They were my tribe and I wanted to go to the beach with them and do scavenger hunts and laugh with them. I want to be with them and be like them and speak like them and I did not want to speak English to this nurse who probably was, as my mom assured me multiple time, very nice. Why did I not want to speak English with her?? 


It’s fascinating, looking back how strongly I felt about it at the time. And how, in the many years since then I just as vigorously refused to speak Dutch to my parents once I was back and embedded with my American friends at my school. Much to my parents’ perplexed frustration.


Only now do I realize it had something to do with belonging. 


In that same piece I mentioned earlier, the author writes again about her newfound friend at the government office. Upon returning to school on Monday, they never saw or spoke to each other again — “we had both resumed our respective tribal affinity amid the larger nation of the school.” she writes “As the sameness of our shared predicament dissolved, each was once again an “Other” to the other.”


The author goes on to write that “Almost everyone has experienced some form of such disposable [belonging] like this — with an airplane seat mate, with a fellow patient at the dentist’s waiting room….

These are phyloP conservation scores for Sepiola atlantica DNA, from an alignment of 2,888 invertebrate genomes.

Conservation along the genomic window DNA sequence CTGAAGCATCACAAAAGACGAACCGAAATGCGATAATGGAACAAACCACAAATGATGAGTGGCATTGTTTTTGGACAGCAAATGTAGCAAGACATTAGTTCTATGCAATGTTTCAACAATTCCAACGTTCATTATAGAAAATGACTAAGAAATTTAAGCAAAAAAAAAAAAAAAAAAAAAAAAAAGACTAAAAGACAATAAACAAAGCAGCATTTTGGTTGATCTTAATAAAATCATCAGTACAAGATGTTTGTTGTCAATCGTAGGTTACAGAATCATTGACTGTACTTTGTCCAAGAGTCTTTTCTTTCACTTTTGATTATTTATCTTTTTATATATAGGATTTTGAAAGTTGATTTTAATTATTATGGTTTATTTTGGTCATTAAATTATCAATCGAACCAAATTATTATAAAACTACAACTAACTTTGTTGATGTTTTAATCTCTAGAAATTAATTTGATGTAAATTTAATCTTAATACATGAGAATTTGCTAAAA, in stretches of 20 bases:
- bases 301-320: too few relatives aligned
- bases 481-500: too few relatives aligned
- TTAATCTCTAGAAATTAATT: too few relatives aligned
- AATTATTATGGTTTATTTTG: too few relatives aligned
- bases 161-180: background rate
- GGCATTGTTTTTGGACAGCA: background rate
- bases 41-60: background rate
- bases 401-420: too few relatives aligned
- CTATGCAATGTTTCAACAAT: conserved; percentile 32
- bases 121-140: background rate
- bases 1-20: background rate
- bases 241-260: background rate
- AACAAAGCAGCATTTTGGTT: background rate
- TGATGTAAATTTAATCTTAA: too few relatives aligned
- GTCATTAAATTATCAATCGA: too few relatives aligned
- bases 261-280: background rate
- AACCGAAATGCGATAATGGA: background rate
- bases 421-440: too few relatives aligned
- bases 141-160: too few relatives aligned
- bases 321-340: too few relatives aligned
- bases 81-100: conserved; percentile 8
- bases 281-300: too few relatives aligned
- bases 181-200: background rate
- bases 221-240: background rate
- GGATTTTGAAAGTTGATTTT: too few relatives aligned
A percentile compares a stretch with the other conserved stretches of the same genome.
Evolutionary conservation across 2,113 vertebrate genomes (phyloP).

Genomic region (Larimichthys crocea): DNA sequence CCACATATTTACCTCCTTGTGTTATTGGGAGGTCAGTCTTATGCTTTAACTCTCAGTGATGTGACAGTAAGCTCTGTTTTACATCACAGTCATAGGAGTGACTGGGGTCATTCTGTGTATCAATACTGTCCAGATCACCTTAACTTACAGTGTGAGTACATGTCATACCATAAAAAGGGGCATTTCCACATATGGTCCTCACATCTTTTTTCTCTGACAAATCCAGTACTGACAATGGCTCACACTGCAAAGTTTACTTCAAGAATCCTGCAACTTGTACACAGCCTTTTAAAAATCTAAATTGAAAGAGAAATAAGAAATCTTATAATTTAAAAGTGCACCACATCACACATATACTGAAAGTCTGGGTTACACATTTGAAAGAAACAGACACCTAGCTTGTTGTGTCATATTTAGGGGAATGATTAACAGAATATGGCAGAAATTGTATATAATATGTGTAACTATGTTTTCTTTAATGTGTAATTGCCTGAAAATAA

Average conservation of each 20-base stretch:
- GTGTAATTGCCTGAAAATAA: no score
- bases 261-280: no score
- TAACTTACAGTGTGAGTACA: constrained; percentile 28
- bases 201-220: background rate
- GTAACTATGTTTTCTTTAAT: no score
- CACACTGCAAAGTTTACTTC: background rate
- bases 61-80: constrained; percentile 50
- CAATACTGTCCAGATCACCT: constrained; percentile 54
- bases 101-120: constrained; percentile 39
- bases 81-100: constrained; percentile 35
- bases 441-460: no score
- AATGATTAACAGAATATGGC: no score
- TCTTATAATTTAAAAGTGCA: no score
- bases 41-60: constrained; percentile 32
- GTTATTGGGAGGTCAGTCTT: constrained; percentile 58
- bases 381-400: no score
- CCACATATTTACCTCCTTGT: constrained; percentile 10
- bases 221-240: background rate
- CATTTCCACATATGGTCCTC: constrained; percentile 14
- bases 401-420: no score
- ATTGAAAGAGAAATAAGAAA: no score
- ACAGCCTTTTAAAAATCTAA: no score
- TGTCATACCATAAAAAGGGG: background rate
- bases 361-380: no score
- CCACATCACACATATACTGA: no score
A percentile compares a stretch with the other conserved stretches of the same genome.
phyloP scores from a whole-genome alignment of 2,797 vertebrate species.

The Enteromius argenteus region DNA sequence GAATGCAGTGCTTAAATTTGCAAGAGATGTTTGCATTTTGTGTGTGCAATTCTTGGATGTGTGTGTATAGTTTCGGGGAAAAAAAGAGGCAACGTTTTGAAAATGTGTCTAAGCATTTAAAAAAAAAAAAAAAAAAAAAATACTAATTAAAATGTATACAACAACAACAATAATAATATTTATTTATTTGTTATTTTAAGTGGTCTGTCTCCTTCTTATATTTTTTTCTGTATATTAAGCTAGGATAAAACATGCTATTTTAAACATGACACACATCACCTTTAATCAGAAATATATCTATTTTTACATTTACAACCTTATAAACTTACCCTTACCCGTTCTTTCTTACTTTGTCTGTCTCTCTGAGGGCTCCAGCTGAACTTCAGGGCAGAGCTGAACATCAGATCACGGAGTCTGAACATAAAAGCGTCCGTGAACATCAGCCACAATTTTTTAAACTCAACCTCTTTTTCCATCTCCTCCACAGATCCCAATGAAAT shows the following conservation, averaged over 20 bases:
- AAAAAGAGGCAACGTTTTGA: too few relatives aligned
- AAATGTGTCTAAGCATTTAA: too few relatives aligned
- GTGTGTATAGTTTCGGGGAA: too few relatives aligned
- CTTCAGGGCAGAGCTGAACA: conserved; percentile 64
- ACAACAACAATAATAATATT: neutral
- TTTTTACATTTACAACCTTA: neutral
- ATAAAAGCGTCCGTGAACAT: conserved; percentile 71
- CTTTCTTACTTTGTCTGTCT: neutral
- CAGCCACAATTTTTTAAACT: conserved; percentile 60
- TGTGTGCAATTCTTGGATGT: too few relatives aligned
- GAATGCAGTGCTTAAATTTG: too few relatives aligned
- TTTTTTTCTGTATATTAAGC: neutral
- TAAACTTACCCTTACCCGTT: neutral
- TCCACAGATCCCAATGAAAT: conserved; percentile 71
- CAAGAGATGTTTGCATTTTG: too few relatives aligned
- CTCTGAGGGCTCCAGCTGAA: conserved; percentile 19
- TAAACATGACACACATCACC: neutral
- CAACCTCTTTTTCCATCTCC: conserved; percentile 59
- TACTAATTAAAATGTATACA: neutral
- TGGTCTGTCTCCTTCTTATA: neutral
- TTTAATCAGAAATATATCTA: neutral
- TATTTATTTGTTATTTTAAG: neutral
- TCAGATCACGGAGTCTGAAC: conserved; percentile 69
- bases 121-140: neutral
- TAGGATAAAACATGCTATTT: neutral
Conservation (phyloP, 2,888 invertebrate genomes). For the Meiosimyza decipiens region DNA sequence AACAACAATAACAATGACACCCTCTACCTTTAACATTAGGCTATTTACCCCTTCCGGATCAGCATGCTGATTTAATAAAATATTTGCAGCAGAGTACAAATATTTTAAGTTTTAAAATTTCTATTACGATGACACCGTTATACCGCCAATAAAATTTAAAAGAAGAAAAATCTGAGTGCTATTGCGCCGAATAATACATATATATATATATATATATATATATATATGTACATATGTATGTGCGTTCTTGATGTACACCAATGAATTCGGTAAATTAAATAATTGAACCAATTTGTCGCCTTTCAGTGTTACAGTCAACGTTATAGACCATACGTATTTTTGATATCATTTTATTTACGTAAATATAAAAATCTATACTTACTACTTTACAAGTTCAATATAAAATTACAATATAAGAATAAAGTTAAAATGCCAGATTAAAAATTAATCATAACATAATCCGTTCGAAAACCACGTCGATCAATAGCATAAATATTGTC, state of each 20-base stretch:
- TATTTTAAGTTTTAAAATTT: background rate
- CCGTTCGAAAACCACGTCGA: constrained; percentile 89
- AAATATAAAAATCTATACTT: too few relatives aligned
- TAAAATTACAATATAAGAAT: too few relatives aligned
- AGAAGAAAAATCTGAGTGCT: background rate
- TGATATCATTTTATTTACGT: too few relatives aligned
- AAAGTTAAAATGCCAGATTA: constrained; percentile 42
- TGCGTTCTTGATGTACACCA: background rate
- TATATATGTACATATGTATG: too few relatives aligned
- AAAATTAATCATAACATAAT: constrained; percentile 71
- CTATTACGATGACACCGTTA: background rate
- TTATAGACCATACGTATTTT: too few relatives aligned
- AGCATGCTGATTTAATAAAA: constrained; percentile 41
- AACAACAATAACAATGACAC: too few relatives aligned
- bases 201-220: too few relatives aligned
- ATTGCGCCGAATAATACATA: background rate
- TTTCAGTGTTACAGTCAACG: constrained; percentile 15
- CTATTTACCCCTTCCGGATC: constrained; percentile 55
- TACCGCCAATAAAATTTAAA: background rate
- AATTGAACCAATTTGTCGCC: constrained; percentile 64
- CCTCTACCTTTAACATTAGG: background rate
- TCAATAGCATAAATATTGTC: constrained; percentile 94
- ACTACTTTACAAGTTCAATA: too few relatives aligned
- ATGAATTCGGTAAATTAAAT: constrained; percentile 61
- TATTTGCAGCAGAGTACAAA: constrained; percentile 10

But, that same psychology that sits at the root of our affinity for each other, she continues, is also at the root of our alienation from each other. And sits at the root, of [all kinds of] ways we hurt each other.”


That nurse, did not appear to be part of the tribe I so much wanted to be part of. In that moment, I wanted to be Dutch, and she was not. Later, when I was back with my school friends, I wanted to be American, and that meant speaking English with everyone, including my parents. As my sense of who I was changed, my sense of who I wanted to belong to, that changed too. 


It’s something Harvard psychologist Jerome Bruner calls our “internal clamor of identities,”   Shifting understandings of ourselves that create belonging or the lack of it. […] Impacting who we see as friend or threat, based on any one of our multiple identities of gender, race, religion, nationality, class, political affiliation, favorite sports team, etc, etc, etc. 


My young self was experiencing those cross currents up close and personal – where do I belong? Do I belong with the English speakers, over here? Or with my tribe of Nederlanders, over there? Who am I ? “Whose” am I? Who are my people?